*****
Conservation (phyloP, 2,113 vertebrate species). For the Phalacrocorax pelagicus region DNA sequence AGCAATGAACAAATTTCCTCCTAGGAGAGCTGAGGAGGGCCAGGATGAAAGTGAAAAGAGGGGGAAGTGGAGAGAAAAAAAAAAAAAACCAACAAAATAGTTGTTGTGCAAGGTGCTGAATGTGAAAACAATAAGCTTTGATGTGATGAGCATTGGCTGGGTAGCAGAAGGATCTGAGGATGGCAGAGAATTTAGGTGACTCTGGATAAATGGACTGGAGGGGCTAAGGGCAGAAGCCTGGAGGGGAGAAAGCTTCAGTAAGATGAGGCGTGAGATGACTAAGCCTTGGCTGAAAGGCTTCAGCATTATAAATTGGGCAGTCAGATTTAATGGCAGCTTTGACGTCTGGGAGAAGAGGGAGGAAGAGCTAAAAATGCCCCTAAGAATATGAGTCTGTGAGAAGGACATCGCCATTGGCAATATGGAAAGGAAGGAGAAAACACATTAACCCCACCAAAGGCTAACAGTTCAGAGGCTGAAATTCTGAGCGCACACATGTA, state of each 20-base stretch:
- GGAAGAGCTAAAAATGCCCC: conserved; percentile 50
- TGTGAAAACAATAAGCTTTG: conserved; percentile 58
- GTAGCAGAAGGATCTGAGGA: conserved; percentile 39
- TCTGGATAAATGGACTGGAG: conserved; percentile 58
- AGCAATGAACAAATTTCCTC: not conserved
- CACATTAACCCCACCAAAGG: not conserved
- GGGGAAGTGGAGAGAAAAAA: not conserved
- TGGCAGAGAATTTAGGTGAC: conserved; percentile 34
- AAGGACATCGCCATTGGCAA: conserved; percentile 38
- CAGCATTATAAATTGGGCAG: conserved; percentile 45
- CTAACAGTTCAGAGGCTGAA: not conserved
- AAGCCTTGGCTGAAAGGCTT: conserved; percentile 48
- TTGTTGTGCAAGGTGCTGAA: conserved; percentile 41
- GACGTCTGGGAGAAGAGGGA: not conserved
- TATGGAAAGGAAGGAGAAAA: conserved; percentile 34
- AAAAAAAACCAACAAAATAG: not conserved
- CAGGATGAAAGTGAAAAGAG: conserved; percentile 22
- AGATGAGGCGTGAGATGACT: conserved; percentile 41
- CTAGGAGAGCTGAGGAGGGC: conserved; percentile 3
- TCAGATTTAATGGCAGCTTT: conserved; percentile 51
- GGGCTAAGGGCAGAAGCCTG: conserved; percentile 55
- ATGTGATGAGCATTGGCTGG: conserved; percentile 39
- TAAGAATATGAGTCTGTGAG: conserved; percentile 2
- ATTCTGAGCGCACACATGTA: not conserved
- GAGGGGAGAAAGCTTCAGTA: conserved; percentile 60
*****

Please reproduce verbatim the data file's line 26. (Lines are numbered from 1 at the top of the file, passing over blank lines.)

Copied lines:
- GAGGGGAGAAAGCTTCAGTA: conserved; percentile 60